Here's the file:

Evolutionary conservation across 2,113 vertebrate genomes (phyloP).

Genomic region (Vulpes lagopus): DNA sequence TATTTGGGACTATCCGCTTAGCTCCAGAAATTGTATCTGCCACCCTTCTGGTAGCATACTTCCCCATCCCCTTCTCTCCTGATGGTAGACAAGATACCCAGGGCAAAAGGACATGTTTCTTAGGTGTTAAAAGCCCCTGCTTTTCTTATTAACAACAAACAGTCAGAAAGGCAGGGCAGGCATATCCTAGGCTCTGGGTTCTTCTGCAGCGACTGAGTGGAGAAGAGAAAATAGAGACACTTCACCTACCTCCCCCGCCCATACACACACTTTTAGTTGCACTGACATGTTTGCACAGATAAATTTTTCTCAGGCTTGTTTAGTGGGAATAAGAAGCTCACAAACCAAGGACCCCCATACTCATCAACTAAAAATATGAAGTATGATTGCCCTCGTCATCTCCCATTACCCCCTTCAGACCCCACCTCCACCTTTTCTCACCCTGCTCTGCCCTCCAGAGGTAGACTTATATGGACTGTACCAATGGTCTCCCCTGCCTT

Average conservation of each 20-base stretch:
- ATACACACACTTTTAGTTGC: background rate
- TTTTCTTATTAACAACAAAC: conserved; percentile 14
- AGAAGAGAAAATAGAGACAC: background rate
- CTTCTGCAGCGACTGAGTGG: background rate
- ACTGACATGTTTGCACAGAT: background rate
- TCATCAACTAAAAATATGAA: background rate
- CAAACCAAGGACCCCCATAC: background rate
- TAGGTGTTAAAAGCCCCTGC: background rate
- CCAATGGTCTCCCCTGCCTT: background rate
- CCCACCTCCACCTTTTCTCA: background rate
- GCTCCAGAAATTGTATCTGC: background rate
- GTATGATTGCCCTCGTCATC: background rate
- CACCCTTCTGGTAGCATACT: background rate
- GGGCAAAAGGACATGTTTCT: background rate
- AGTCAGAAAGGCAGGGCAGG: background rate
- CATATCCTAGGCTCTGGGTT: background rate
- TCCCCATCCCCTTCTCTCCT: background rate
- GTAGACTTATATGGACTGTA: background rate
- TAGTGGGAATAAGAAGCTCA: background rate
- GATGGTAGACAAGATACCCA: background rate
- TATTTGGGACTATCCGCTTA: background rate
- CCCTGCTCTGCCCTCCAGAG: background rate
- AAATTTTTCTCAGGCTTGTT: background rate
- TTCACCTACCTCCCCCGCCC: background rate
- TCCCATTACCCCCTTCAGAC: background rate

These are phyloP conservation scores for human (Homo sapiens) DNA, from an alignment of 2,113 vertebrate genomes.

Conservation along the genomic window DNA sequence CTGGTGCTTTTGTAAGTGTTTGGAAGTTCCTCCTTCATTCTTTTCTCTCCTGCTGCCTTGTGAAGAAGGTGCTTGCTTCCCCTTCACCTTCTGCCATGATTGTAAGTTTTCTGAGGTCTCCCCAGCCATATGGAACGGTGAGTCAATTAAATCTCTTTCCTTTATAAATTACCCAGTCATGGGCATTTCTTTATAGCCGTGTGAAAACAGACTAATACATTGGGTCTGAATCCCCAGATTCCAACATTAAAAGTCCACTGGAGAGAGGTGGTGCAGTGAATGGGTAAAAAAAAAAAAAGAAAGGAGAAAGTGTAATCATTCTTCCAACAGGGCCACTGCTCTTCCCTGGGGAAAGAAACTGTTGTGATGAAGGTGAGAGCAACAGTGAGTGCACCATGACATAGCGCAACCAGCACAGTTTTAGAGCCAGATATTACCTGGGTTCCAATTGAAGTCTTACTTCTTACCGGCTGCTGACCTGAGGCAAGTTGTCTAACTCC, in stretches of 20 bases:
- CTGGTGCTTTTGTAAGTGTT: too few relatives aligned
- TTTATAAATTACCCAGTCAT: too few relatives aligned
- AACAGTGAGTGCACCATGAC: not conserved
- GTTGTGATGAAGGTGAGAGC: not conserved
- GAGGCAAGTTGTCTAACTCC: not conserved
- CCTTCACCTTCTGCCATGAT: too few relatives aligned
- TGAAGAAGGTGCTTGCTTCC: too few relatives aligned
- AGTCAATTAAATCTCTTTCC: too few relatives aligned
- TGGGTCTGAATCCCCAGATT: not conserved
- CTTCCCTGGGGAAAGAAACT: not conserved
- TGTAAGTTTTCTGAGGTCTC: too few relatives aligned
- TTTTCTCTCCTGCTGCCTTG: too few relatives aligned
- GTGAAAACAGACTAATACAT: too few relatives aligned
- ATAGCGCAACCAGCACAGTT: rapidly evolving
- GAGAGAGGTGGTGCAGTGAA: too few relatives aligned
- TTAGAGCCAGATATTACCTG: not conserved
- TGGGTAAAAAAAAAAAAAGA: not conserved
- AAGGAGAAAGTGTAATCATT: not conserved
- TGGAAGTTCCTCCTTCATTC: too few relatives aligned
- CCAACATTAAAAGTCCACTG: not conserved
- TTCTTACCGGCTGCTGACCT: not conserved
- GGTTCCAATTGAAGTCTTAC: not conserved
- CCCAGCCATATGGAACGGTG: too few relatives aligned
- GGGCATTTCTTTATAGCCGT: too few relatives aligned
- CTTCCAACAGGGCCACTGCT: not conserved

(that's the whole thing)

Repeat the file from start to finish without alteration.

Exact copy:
Evolutionary conservation across 2,113 vertebrate genomes (phyloP).

Genomic region (Vulpes lagopus): DNA sequence TATTTGGGACTATCCGCTTAGCTCCAGAAATTGTATCTGCCACCCTTCTGGTAGCATACTTCCCCATCCCCTTCTCTCCTGATGGTAGACAAGATACCCAGGGCAAAAGGACATGTTTCTTAGGTGTTAAAAGCCCCTGCTTTTCTTATTAACAACAAACAGTCAGAAAGGCAGGGCAGGCATATCCTAGGCTCTGGGTTCTTCTGCAGCGACTGAGTGGAGAAGAGAAAATAGAGACACTTCACCTACCTCCCCCGCCCATACACACACTTTTAGTTGCACTGACATGTTTGCACAGATAAATTTTTCTCAGGCTTGTTTAGTGGGAATAAGAAGCTCACAAACCAAGGACCCCCATACTCATCAACTAAAAATATGAAGTATGATTGCCCTCGTCATCTCCCATTACCCCCTTCAGACCCCACCTCCACCTTTTCTCACCCTGCTCTGCCCTCCAGAGGTAGACTTATATGGACTGTACCAATGGTCTCCCCTGCCTT

Average conservation of each 20-base stretch:
- ATACACACACTTTTAGTTGC: background rate
- TTTTCTTATTAACAACAAAC: conserved; percentile 14
- AGAAGAGAAAATAGAGACAC: background rate
- CTTCTGCAGCGACTGAGTGG: background rate
- ACTGACATGTTTGCACAGAT: background rate
- TCATCAACTAAAAATATGAA: background rate
- CAAACCAAGGACCCCCATAC: background rate
- TAGGTGTTAAAAGCCCCTGC: background rate
- CCAATGGTCTCCCCTGCCTT: background rate
- CCCACCTCCACCTTTTCTCA: background rate
- GCTCCAGAAATTGTATCTGC: background rate
- GTATGATTGCCCTCGTCATC: background rate
- CACCCTTCTGGTAGCATACT: background rate
- GGGCAAAAGGACATGTTTCT: background rate
- AGTCAGAAAGGCAGGGCAGG: background rate
- CATATCCTAGGCTCTGGGTT: background rate
- TCCCCATCCCCTTCTCTCCT: background rate
- GTAGACTTATATGGACTGTA: background rate
- TAGTGGGAATAAGAAGCTCA: background rate
- GATGGTAGACAAGATACCCA: background rate
- TATTTGGGACTATCCGCTTA: background rate
- CCCTGCTCTGCCCTCCAGAG: background rate
- AAATTTTTCTCAGGCTTGTT: background rate
- TTCACCTACCTCCCCCGCCC: background rate
- TCCCATTACCCCCTTCAGAC: background rate

These are phyloP conservation scores for human (Homo sapiens) DNA, from an alignment of 2,113 vertebrate genomes.

Conservation along the genomic window DNA sequence CTGGTGCTTTTGTAAGTGTTTGGAAGTTCCTCCTTCATTCTTTTCTCTCCTGCTGCCTTGTGAAGAAGGTGCTTGCTTCCCCTTCACCTTCTGCCATGATTGTAAGTTTTCTGAGGTCTCCCCAGCCATATGGAACGGTGAGTCAATTAAATCTCTTTCCTTTATAAATTACCCAGTCATGGGCATTTCTTTATAGCCGTGTGAAAACAGACTAATACATTGGGTCTGAATCCCCAGATTCCAACATTAAAAGTCCACTGGAGAGAGGTGGTGCAGTGAATGGGTAAAAAAAAAAAAAGAAAGGAGAAAGTGTAATCATTCTTCCAACAGGGCCACTGCTCTTCCCTGGGGAAAGAAACTGTTGTGATGAAGGTGAGAGCAACAGTGAGTGCACCATGACATAGCGCAACCAGCACAGTTTTAGAGCCAGATATTACCTGGGTTCCAATTGAAGTCTTACTTCTTACCGGCTGCTGACCTGAGGCAAGTTGTCTAACTCC, in stretches of 20 bases:
- CTGGTGCTTTTGTAAGTGTT: too few relatives aligned
- TTTATAAATTACCCAGTCAT: too few relatives aligned
- AACAGTGAGTGCACCATGAC: not conserved
- GTTGTGATGAAGGTGAGAGC: not conserved
- GAGGCAAGTTGTCTAACTCC: not conserved
- CCTTCACCTTCTGCCATGAT: too few relatives aligned
- TGAAGAAGGTGCTTGCTTCC: too few relatives aligned
- AGTCAATTAAATCTCTTTCC: too few relatives aligned
- TGGGTCTGAATCCCCAGATT: not conserved
- CTTCCCTGGGGAAAGAAACT: not conserved
- TGTAAGTTTTCTGAGGTCTC: too few relatives aligned
- TTTTCTCTCCTGCTGCCTTG: too few relatives aligned
- GTGAAAACAGACTAATACAT: too few relatives aligned
- ATAGCGCAACCAGCACAGTT: rapidly evolving
- GAGAGAGGTGGTGCAGTGAA: too few relatives aligned
- TTAGAGCCAGATATTACCTG: not conserved
- TGGGTAAAAAAAAAAAAAGA: not conserved
- AAGGAGAAAGTGTAATCATT: not conserved
- TGGAAGTTCCTCCTTCATTC: too few relatives aligned
- CCAACATTAAAAGTCCACTG: not conserved
- TTCTTACCGGCTGCTGACCT: not conserved
- GGTTCCAATTGAAGTCTTAC: not conserved
- CCCAGCCATATGGAACGGTG: too few relatives aligned
- GGGCATTTCTTTATAGCCGT: too few relatives aligned
- CTTCCAACAGGGCCACTGCT: not conserved